Nick Cassavetes' 'She's So Lovely': An insane love story

The 1997 film, which screened as part of a showcase honoring Cassavetes at the Syracuse International Film Festival, is a particularly zany take on love triangles.

She’s So Lovely is about a love story, but that kind of love rarely exists in the real world. Maybe director Nick Cassavetes wants to let us forget about the real world and just watch his film to experience the crazy love that most people won’t experience in their whole lives.

Eddie (Sean Penn) and Maureen (Robin Wright) are an "insane" couple that want to love and be with each other at all costs.

Eddie is put into a psychiatric hospital after he attempts to shoot his neighbor, who beats and attempts to rape Maureen. Maureen then divorces Eddie, remarries another man, Joey (John Travolta), and has three children. But eventually, she forsakes Joey and her children to get together with Eddie again when he is released from hospital 10 years later.

Nick Cassavetes seems to be passionate about telling this type of movie where a pair of lovers are madly in love with each other, regardless of their responsibility for others. His later film The Notebook is another example. 

Maybe it seems ridiculous, but it is somehow touching. In today’s world, is there anyone who is willing to throw it all away just for true love? From this film, we can sense Cassavetes’s persistent pursuit of pure love.

And he is good at showing the audience the strong chemistry between the couple when they are dancing, kissing and spending time in a rainy night, which is a perfect setting for romance. Of course, Penn and Wright were a real couple at that time. Maybe they brought their real feeling to each other into the film, which makes Eddie and Maureen’s love more compelling. Cassavetes chose the right actors at the right time.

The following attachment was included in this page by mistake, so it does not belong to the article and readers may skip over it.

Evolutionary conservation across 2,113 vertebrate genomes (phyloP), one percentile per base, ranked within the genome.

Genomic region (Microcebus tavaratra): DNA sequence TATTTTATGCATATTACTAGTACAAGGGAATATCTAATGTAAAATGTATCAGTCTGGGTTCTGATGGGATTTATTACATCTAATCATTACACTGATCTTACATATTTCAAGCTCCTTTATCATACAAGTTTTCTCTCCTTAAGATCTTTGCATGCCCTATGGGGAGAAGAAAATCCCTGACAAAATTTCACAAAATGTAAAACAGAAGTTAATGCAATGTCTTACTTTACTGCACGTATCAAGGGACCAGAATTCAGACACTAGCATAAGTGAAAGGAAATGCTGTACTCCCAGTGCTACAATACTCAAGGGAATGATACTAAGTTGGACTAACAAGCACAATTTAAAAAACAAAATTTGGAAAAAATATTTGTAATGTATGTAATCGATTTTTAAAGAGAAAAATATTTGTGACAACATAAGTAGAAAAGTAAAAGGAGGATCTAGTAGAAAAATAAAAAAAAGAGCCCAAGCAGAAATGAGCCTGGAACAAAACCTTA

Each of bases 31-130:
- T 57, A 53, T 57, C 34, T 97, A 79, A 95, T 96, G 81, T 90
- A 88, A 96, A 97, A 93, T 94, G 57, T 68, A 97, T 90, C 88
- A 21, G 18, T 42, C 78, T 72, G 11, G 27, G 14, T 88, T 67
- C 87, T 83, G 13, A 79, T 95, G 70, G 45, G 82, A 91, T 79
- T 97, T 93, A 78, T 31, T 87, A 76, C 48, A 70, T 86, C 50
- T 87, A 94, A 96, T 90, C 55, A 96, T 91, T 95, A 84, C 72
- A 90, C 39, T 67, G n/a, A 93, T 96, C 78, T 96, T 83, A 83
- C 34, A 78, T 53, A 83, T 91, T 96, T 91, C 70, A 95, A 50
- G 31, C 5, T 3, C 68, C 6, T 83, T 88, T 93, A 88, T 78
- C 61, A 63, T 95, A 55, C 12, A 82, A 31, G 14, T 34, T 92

Unfortunately, although Penn and Wright perform with deep and intense emotions, their singular relationship and the monotonous plot don’t hook the audience. The film doesn’t become engaging until the latter part, where Joey appears with Maureen’s three chirpy and adorable daughters.

Joey wants to detain Maureen. Maureen can’t forget Eddie. Eddie fights with Joey. The complicated love triangle makes the film catchier.

Travolta plays a Joey who is desperate to show his seriousness of his love for Maureen and his fury that Maureen still loves Eddie. But his emotional and over-the-top performance adds a lot of facetious effects to the film. We know he does this on purpose; he wants the audience to laugh, and the Landmark Theatre audience did. So he does an excellent job and successfully steals the show.

Some ridiculous but hilarious scenes also make the film more interesting, like Eddie kissing a male barber. The three little girls are another source of humor — the scene where their 10-year-old daughter drinks beer to calm herself down incredibly vivifies the solemn and strained quarrel scene between Eddie and Joey.

The film ends abruptly. Maureen gets into Eddie’s car, without even looking back at her husband and children, and then goes away.

Indeed, it is an unthinkable, ludicrous plot coupled with ridiculous characters. So what? It’s meant to be an insane love story, which, after all, makes the audience laugh, get angry and think.

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